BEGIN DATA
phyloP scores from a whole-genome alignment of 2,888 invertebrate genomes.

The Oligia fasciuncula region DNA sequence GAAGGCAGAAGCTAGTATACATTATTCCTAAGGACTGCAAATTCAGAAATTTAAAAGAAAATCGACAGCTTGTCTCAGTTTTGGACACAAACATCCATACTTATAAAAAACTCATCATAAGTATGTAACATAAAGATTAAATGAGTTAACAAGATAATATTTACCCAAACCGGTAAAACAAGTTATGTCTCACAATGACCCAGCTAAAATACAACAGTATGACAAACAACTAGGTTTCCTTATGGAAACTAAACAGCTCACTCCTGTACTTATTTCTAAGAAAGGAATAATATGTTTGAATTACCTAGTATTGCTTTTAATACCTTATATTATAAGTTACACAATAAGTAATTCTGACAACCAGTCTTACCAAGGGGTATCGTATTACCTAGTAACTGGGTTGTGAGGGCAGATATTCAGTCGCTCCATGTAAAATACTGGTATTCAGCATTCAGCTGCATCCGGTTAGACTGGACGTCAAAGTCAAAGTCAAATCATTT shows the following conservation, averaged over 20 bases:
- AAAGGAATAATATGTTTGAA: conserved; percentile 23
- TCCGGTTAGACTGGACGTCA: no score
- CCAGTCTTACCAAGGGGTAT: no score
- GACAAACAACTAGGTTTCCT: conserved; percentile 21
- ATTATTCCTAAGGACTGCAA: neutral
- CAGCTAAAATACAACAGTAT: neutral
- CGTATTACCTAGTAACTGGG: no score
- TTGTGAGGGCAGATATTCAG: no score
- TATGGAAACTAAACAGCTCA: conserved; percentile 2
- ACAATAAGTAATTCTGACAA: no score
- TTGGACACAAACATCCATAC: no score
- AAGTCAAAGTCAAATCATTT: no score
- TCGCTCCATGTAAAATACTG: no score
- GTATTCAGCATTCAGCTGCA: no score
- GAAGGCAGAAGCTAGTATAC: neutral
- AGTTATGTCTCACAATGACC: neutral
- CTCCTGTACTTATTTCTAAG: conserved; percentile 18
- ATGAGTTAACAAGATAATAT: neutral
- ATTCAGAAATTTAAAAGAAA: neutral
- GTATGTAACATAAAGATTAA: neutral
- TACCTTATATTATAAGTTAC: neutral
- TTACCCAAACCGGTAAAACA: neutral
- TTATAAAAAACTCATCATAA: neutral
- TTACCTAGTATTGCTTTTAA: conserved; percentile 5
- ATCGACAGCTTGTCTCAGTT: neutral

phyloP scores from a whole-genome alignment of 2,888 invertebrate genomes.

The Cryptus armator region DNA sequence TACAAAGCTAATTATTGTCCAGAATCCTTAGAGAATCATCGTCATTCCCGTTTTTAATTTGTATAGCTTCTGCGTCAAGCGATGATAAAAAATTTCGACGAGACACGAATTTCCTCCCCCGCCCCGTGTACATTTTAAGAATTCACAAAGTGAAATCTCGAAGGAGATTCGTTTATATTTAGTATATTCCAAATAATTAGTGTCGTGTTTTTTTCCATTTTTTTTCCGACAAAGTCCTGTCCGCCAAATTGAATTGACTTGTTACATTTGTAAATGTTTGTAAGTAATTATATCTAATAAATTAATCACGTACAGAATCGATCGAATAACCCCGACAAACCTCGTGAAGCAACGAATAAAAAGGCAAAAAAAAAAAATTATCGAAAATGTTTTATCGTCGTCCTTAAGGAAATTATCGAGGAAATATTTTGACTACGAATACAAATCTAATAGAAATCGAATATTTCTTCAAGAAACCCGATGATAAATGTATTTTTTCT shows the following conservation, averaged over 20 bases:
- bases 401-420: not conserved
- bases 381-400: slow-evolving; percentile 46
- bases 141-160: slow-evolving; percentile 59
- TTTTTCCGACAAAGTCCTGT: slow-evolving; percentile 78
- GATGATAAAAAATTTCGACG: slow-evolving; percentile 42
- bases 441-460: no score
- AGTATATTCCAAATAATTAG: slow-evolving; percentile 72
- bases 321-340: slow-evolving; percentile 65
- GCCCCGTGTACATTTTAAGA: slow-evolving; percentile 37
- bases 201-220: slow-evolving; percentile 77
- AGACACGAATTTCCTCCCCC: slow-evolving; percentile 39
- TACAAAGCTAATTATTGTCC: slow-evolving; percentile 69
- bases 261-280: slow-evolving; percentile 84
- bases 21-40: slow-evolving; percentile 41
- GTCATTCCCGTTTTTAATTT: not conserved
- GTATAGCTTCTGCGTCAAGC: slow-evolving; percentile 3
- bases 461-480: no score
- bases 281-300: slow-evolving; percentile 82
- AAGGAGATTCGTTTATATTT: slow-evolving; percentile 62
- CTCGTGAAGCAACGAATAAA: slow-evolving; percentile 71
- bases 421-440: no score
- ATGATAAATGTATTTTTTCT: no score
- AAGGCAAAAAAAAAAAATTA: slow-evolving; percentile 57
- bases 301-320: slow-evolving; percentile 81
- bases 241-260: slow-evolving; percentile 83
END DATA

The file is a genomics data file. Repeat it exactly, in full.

phyloP scores from a whole-genome alignment of 2,888 invertebrate genomes.

The Oligia fasciuncula region DNA sequence GAAGGCAGAAGCTAGTATACATTATTCCTAAGGACTGCAAATTCAGAAATTTAAAAGAAAATCGACAGCTTGTCTCAGTTTTGGACACAAACATCCATACTTATAAAAAACTCATCATAAGTATGTAACATAAAGATTAAATGAGTTAACAAGATAATATTTACCCAAACCGGTAAAACAAGTTATGTCTCACAATGACCCAGCTAAAATACAACAGTATGACAAACAACTAGGTTTCCTTATGGAAACTAAACAGCTCACTCCTGTACTTATTTCTAAGAAAGGAATAATATGTTTGAATTACCTAGTATTGCTTTTAATACCTTATATTATAAGTTACACAATAAGTAATTCTGACAACCAGTCTTACCAAGGGGTATCGTATTACCTAGTAACTGGGTTGTGAGGGCAGATATTCAGTCGCTCCATGTAAAATACTGGTATTCAGCATTCAGCTGCATCCGGTTAGACTGGACGTCAAAGTCAAAGTCAAATCATTT shows the following conservation, averaged over 20 bases:
- AAAGGAATAATATGTTTGAA: conserved; percentile 23
- TCCGGTTAGACTGGACGTCA: no score
- CCAGTCTTACCAAGGGGTAT: no score
- GACAAACAACTAGGTTTCCT: conserved; percentile 21
- ATTATTCCTAAGGACTGCAA: neutral
- CAGCTAAAATACAACAGTAT: neutral
- CGTATTACCTAGTAACTGGG: no score
- TTGTGAGGGCAGATATTCAG: no score
- TATGGAAACTAAACAGCTCA: conserved; percentile 2
- ACAATAAGTAATTCTGACAA: no score
- TTGGACACAAACATCCATAC: no score
- AAGTCAAAGTCAAATCATTT: no score
- TCGCTCCATGTAAAATACTG: no score
- GTATTCAGCATTCAGCTGCA: no score
- GAAGGCAGAAGCTAGTATAC: neutral
- AGTTATGTCTCACAATGACC: neutral
- CTCCTGTACTTATTTCTAAG: conserved; percentile 18
- ATGAGTTAACAAGATAATAT: neutral
- ATTCAGAAATTTAAAAGAAA: neutral
- GTATGTAACATAAAGATTAA: neutral
- TACCTTATATTATAAGTTAC: neutral
- TTACCCAAACCGGTAAAACA: neutral
- TTATAAAAAACTCATCATAA: neutral
- TTACCTAGTATTGCTTTTAA: conserved; percentile 5
- ATCGACAGCTTGTCTCAGTT: neutral

phyloP scores from a whole-genome alignment of 2,888 invertebrate genomes.

The Cryptus armator region DNA sequence TACAAAGCTAATTATTGTCCAGAATCCTTAGAGAATCATCGTCATTCCCGTTTTTAATTTGTATAGCTTCTGCGTCAAGCGATGATAAAAAATTTCGACGAGACACGAATTTCCTCCCCCGCCCCGTGTACATTTTAAGAATTCACAAAGTGAAATCTCGAAGGAGATTCGTTTATATTTAGTATATTCCAAATAATTAGTGTCGTGTTTTTTTCCATTTTTTTTCCGACAAAGTCCTGTCCGCCAAATTGAATTGACTTGTTACATTTGTAAATGTTTGTAAGTAATTATATCTAATAAATTAATCACGTACAGAATCGATCGAATAACCCCGACAAACCTCGTGAAGCAACGAATAAAAAGGCAAAAAAAAAAAATTATCGAAAATGTTTTATCGTCGTCCTTAAGGAAATTATCGAGGAAATATTTTGACTACGAATACAAATCTAATAGAAATCGAATATTTCTTCAAGAAACCCGATGATAAATGTATTTTTTCT shows the following conservation, averaged over 20 bases:
- bases 401-420: not conserved
- bases 381-400: slow-evolving; percentile 46
- bases 141-160: slow-evolving; percentile 59
- TTTTTCCGACAAAGTCCTGT: slow-evolving; percentile 78
- GATGATAAAAAATTTCGACG: slow-evolving; percentile 42
- bases 441-460: no score
- AGTATATTCCAAATAATTAG: slow-evolving; percentile 72
- bases 321-340: slow-evolving; percentile 65
- GCCCCGTGTACATTTTAAGA: slow-evolving; percentile 37
- bases 201-220: slow-evolving; percentile 77
- AGACACGAATTTCCTCCCCC: slow-evolving; percentile 39
- TACAAAGCTAATTATTGTCC: slow-evolving; percentile 69
- bases 261-280: slow-evolving; percentile 84
- bases 21-40: slow-evolving; percentile 41
- GTCATTCCCGTTTTTAATTT: not conserved
- GTATAGCTTCTGCGTCAAGC: slow-evolving; percentile 3
- bases 461-480: no score
- bases 281-300: slow-evolving; percentile 82
- AAGGAGATTCGTTTATATTT: slow-evolving; percentile 62
- CTCGTGAAGCAACGAATAAA: slow-evolving; percentile 71
- bases 421-440: no score
- ATGATAAATGTATTTTTTCT: no score
- AAGGCAAAAAAAAAAAATTA: slow-evolving; percentile 57
- bases 301-320: slow-evolving; percentile 81
- bases 241-260: slow-evolving; percentile 83